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SDS | October 2, 2018

Imagine the following situation.

A child finds a hazardous chemical and consumes it. The parents take the child immediately to the doctor and show him the packaging of the chemical that their child consumed. The doctor tries to read information from the label about which hazardous substances are in the chemical in order to decide on appropriate treatment.

And there he hits a wall.

The label doesn't contain all the necessary information for an efficient and correct response. So, the search for an appropriate safety data sheet (SDS) begins. There are two scenarios possible after getting the SDS.

The first scenario is the ideal one, where everything turns out just as we want it.

The trade name and the contents on the chemical's label match the trade name on the SDS. The trade name is the same as in the ISK system (Slovene IT system for chemicals), where the chemical has been notified. In this case, the doctor or toxicologists would know immediately which chemical they are dealing with.

Now, it’s true that you don’t have a 100% composition written in the SDS, but the hazardous substances are all listed there. The doctor can read all LD values (lethal dose) from the document, enabling him to make a hazard assessment (what quantity of the consumed hazardous substance is harmful or even lethal for people). This hazard assessment is then the basis for appropriate actions. 

But, what if things don't go that smoothly (as is, to be honest, quite often the case in real world)?

Let's say that the label data differ from the data in the SDS. Or that the name on the label differs from the name in the SDS. What name should we use for our search in the ISK system and what should we do if no name is entered in the system?

In any case, the flow and accessibility of the correct information are not ensured. The current ISK system of data notification only provides solutions in the described ideal scenario. Unfortunately, such a scenario is very rare in practice. And even in such a case, a lot of knowledge and more time are required to make the assessment of hazards and actions.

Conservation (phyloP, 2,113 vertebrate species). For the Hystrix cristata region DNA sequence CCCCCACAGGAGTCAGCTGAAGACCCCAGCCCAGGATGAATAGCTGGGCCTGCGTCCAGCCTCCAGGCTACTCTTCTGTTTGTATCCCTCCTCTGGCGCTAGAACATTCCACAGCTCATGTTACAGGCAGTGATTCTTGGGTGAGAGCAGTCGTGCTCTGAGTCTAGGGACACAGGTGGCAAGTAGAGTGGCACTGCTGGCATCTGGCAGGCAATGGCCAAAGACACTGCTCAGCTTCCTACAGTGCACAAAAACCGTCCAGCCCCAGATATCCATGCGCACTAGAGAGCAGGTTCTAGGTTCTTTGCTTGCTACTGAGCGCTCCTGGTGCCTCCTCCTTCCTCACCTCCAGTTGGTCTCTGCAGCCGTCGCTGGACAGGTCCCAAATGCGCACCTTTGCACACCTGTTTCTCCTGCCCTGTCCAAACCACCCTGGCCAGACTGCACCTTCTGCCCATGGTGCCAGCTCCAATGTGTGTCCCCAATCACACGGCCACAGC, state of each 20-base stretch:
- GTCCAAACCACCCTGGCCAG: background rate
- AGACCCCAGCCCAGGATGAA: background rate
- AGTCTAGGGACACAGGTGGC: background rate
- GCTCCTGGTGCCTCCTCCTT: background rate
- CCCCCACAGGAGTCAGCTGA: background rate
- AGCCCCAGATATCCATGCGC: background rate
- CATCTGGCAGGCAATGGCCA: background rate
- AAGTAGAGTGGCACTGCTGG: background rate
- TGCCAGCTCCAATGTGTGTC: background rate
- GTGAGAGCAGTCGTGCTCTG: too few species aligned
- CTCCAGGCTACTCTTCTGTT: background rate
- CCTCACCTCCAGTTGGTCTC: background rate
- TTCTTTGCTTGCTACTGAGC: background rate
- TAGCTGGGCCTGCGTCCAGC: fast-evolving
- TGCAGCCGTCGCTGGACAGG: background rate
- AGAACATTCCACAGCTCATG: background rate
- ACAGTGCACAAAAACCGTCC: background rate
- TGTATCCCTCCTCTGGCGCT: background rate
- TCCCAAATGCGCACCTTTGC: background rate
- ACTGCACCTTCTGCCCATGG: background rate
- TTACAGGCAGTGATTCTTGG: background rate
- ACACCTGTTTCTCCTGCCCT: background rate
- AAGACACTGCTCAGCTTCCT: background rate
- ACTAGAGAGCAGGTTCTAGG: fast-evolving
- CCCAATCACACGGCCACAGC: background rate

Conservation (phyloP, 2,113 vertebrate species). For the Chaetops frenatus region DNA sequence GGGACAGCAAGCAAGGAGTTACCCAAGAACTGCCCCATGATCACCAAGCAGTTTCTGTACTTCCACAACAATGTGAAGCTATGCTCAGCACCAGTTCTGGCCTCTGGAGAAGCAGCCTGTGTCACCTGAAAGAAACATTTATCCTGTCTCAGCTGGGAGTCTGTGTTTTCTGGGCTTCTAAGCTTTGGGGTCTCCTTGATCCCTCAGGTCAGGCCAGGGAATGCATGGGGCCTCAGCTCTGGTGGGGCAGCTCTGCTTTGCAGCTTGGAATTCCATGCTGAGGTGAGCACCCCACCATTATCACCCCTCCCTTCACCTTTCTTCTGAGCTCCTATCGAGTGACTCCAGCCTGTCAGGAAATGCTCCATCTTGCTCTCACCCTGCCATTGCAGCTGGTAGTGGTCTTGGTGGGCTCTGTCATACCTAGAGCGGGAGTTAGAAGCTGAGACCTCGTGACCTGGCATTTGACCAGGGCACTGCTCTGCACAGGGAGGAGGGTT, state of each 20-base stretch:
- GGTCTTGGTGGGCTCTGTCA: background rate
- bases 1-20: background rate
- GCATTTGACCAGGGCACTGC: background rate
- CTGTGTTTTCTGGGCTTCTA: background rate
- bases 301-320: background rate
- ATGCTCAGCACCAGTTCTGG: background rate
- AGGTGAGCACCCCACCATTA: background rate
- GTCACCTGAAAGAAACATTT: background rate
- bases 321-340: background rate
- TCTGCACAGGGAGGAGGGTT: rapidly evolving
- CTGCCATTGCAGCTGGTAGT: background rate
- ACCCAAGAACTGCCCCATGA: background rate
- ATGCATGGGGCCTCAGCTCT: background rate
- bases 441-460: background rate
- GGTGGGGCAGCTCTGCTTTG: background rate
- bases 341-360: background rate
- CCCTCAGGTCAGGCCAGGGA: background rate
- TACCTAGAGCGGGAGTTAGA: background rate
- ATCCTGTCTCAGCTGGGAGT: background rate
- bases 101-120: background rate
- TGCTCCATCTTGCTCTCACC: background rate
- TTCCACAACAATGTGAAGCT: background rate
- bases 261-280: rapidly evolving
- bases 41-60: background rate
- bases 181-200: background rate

Therefore, the CLP Regulation stipulates the UFI code (you can read more about this code in this article), which overcomes the limitations mentioned. Besides the trade name, one of the mandatory elements on the label will be the UFI code.

The UFI code enables professional staff (such as doctors and toxicologists) to have immediate access to the right information. This ensures immediate and appropriate medical assistance in emergencies.

Let's take a look at what the indication of the UFI code would mean for the situation described at the start of this article.

The doctor would send the competent poison centre the UFI code indicated on the packaging. The poison centre would have access to the Poison Centre Notification (PCN) and would quickly provide the necessary information for appropriate actions. This enables the flow of the right information and appropriate actions in critical moments.

Disclaimer:
Information on this blog is prepared with utmost care, but it is not about (chemical) consulting, and the provider does not assume any responsibility or liability for the correctness, accuracy and up-to-dateness of published content. If you need advice for a specific case, you can write to us at bojan.dimic@bens-consulting.com

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